#### A. KE and PE of Cart Pendulum System

Here the cart moves with a velocity $\dot{x}$ and hence the bob moves with its x-component of the velocity plus $\dot{x}$. Understanding this bit is the most important bit here. Look at my hand written note for the derivation: #### B. Euler-Lagrange Equations Derivation

Now using the above derivation of the Lagrangian (difference between kinetic energy and potential energy) we use the Euler-Lagrange equation for each of the two variables ( $x$ and $\theta$.  #### C. Simplifying (1) and (2)

Now we have the two differential equations which govern the motion of the pendulum and moving cart system. Note that these two equations are coupled, we however need the two equations to be in the form we wish, ie. $\dot{ \vec{y} } = f( \vec{y}, t )$, here $\vec{y}$ being the 4-vec, $[ x, \dot{x} , \theta, \dot{\theta} ]$. Thus, we obtain an expression for $\ddot{x}$. We can substitute it in (3) to obtain a  similar expression for $\ddot{\theta}$.

### Simulation of Pendulum and Cart System

Now that we have the dynamics equations for the pendulum cart system, we can solve it with solve_ivp (exactly like the pendulum only system with new set of equations) to obtain the states as time progress.  Run the script to see the simulationfree_fall_cart_pendulum.py in [github-CODE] ## Forced System

Now that we understand a free-fall (without external force) system can be simulated with differential equations, lets try developing differential equations when a known external force function is applied on the cart. This can be realized by actuating the motors for say from $t=3$ to $t=5$. Thus, $u(t) = 10$ Newtons when t is between 3 and 5. It is zero otherwise.

Here the important thing to know is that in presence of an external force in the direction of the state $q$, the Euler-Lagrange equation for that state  becomes, $\frac{d}{dt}\frac{\partial L}{\partial \dot{q}} - \frac{\partial L}{\partial q} = u(t)$

Since the motors can only apply a force in x direction u(t) for $\theta$ is zero. Deriving the Euler-Lagrange equations for this system with u(t) for state x, we get $\ddot{x} = \frac{1}{M+m-m sin(\theta)} [ u(t) - ml\ddot{\theta}^2 cos(\theta) + mg sin(\theta) cos(\theta) ]$

The equation for $\ddot{\theta}$ remains the same as the previous case, $- \ddot{\theta} = \frac{1}{l} \ddot{x} sin( \theta ) + \frac{g}{l} cos( \theta )$

For the derivation, here are my handwritten notes:  Now these system of differential equations can be integrated with solve ivp. Run the script to see the simulationforced_cart_and_pendulum.py in [github-CODE]. Notice the cart move ahead between 3 and 5 seconds. You can download the code and play around more in this. ## Conclusion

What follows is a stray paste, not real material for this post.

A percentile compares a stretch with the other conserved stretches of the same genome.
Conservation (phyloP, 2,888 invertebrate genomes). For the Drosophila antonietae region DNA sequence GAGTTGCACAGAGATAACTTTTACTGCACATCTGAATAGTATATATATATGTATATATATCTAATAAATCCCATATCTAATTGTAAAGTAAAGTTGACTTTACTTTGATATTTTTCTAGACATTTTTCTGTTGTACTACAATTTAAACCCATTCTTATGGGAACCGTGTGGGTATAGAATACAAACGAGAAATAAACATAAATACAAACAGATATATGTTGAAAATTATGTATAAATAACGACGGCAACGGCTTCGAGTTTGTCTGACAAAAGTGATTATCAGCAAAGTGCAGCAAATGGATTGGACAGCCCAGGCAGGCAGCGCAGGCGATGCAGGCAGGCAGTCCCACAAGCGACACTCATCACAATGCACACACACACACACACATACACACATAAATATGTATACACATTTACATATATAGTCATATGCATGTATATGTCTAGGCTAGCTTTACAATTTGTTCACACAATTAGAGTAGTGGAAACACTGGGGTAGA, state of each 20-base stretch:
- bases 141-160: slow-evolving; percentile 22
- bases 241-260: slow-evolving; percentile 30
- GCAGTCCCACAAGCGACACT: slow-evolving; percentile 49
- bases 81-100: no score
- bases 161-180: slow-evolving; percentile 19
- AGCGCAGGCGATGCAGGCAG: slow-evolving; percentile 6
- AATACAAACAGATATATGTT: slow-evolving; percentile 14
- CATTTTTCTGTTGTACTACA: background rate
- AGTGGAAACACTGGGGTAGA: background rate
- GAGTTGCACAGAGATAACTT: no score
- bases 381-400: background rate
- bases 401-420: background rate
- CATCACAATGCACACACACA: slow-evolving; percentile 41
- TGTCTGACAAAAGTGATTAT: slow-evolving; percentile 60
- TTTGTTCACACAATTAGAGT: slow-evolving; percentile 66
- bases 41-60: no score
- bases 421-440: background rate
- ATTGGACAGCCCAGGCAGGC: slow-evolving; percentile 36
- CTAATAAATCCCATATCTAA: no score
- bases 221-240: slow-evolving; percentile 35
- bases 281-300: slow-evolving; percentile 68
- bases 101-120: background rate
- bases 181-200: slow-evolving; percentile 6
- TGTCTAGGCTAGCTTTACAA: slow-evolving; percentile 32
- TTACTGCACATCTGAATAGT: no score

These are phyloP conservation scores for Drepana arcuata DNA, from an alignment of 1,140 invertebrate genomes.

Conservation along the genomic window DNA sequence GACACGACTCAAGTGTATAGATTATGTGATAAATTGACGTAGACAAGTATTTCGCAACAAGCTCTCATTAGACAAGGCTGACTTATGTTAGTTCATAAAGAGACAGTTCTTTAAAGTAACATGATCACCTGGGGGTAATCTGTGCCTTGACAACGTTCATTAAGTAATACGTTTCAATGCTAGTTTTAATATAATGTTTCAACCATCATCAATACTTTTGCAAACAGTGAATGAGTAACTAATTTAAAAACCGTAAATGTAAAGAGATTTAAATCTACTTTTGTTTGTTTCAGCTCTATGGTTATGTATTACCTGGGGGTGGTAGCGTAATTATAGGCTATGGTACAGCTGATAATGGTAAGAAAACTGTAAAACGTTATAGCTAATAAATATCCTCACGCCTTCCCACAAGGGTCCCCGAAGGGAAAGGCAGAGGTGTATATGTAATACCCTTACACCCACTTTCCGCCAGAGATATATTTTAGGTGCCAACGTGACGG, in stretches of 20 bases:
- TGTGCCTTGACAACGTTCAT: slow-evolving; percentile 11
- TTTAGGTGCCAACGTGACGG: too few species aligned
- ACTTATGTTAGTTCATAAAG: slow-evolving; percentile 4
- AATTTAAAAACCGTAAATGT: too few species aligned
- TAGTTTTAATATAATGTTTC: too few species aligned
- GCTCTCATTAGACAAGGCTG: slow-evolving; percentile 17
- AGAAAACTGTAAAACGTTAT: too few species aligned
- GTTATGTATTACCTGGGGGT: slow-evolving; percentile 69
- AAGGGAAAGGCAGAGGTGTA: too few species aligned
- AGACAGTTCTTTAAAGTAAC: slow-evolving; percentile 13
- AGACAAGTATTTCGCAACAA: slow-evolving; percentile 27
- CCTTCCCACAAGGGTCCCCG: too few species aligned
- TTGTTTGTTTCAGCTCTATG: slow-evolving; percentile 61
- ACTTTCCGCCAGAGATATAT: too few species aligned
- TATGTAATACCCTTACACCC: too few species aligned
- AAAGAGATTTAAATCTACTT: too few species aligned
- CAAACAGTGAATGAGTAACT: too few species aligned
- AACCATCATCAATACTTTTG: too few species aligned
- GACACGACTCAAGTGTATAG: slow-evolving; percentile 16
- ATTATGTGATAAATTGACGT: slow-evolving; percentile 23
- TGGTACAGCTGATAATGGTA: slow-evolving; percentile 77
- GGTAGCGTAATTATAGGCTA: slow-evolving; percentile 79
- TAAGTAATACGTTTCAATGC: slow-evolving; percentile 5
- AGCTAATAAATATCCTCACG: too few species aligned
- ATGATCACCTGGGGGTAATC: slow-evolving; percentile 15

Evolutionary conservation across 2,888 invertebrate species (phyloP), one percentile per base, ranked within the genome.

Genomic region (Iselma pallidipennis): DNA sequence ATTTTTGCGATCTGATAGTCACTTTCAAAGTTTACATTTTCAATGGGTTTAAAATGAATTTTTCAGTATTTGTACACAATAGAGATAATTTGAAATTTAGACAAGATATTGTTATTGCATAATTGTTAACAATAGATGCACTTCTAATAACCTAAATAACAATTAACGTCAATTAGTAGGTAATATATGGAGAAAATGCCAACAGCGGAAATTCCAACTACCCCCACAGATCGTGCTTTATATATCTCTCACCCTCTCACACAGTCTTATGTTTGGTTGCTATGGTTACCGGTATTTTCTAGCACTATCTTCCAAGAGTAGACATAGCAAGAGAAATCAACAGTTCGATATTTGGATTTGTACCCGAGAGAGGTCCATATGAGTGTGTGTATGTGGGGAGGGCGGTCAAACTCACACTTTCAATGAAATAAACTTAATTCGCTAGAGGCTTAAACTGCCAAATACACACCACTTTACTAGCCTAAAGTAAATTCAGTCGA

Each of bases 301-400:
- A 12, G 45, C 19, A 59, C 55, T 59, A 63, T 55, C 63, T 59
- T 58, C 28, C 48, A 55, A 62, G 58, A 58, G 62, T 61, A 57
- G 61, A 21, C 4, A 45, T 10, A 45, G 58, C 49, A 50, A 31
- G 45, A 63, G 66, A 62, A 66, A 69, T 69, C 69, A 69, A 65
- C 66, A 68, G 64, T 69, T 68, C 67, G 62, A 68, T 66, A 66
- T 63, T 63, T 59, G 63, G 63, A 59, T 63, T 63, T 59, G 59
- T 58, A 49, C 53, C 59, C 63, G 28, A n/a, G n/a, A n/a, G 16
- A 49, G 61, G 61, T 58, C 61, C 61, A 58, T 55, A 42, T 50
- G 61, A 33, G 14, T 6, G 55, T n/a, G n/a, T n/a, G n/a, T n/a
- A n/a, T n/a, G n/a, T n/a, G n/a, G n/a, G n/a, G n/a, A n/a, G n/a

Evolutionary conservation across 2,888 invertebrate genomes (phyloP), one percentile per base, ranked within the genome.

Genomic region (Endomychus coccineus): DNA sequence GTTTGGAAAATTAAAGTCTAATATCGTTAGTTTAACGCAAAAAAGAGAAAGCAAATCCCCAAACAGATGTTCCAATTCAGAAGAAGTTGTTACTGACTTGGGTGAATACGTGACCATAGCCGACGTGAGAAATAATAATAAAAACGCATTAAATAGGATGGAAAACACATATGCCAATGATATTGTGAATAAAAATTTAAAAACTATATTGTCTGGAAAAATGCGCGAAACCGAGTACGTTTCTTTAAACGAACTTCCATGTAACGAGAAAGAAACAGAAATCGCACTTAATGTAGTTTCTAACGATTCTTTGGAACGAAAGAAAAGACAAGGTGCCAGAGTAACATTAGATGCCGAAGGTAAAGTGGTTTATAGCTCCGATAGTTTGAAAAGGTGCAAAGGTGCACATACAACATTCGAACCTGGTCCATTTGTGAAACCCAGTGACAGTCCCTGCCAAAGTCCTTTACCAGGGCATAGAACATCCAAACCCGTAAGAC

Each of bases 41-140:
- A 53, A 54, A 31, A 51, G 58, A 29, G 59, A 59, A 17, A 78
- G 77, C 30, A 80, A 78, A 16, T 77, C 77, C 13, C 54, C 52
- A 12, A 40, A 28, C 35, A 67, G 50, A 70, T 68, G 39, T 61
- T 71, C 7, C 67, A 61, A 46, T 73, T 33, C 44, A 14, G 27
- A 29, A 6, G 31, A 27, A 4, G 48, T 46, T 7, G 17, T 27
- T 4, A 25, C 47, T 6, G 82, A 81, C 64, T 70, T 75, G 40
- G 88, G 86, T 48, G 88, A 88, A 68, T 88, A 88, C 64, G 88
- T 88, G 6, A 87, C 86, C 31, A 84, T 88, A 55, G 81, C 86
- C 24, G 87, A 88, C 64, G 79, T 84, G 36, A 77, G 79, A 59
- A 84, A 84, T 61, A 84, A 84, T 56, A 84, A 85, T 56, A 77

In this post we learnt how a physical system can be defined as an ODE. We realized a real system in simulation by integrating the ODE. We saw a simple trick to convert the second order differential equation to first order in state space.

As on now we just let gravity do its thing. However, it is possible that, we can move the cart and try and balance this pendulum in an inverted position. Will shall explore how to move the cart so that the pendulum remains balanced.

We also derive Euler-Lagrange equations for a Pendulum cart system. Although the equations seem long and complex it is infact the same exact procedure. Finally we also saw how to deal with external forces on the system.

## 9 thoughts on “Part-2 : Simulating a Mechanical System with Differential Equations”

1. James Wang says:

However, in forced_cart_and_pendulum.py at line 12 add: return 10.
you shall see that the pendulum tilt the same way as the force. In reality, it should tilt in the opposite direction.
Please explain this. I wish the dynamics is solid.

2. kusemanohar says:

I get what you see. I don’t have an exact answer to this. Perhaps let’s plot the angle theta (for the forced pendulum case), sol.y[2,i] for all i as time progresses. This I think is a good start to explain your question.

1. James Wang says:

Not sure if that would make any difference – as the wrong direction tilting is so much visual noticeable and no need for another plot i guess

3. James Wang says:

to see my point, increase force to 100 newtons and in InvertedPendulum.py, change
XSTART = -355. (-5. in your original code)
XEND = 355. ( 5. in your original code)

1. James Wang says:
4. James Wang says:

I　ａｍ　ｒｅａｄｉｎｇ　https://en.wikipedia.org/wiki/Inverted_pendulum　ｔｈｅ　ｄｙｎａｍｉｃ　ｅｑｕａｔｉｏｎｓ　ｓｅａｍｓ　ａｌｌ　ｆｉｎｅ．　　ｃａｎ　ｎｏｔ　ｅｘｐｌａｉｎ　ｗｈｙ　ｓｕｃｈ　ｂｅｈａｖｉｏｒ．

5. James Wang says:

ｆｏｕｎｄ　ｏｕｔ：　theta_ddot = -g/L * np.cos( y ) －1./L * np.sin( y ) * x_ddot
ｓｈｏｕｌｄ　ｂｅ：　theta_ddot = -g/L * np.cos( y ) ＋ 1./L * np.sin( y ) * x_ddot

6. James Wang says:

ｔｈａｎｋｓ　ａｇａｉｎ　ｆｏｒ　ｔｈｅ　ｅｘｃｅｌｌｅｎｔ　ａｒｔｉｃｌｅ．

7. kusemanohar says:

thanks for pointing out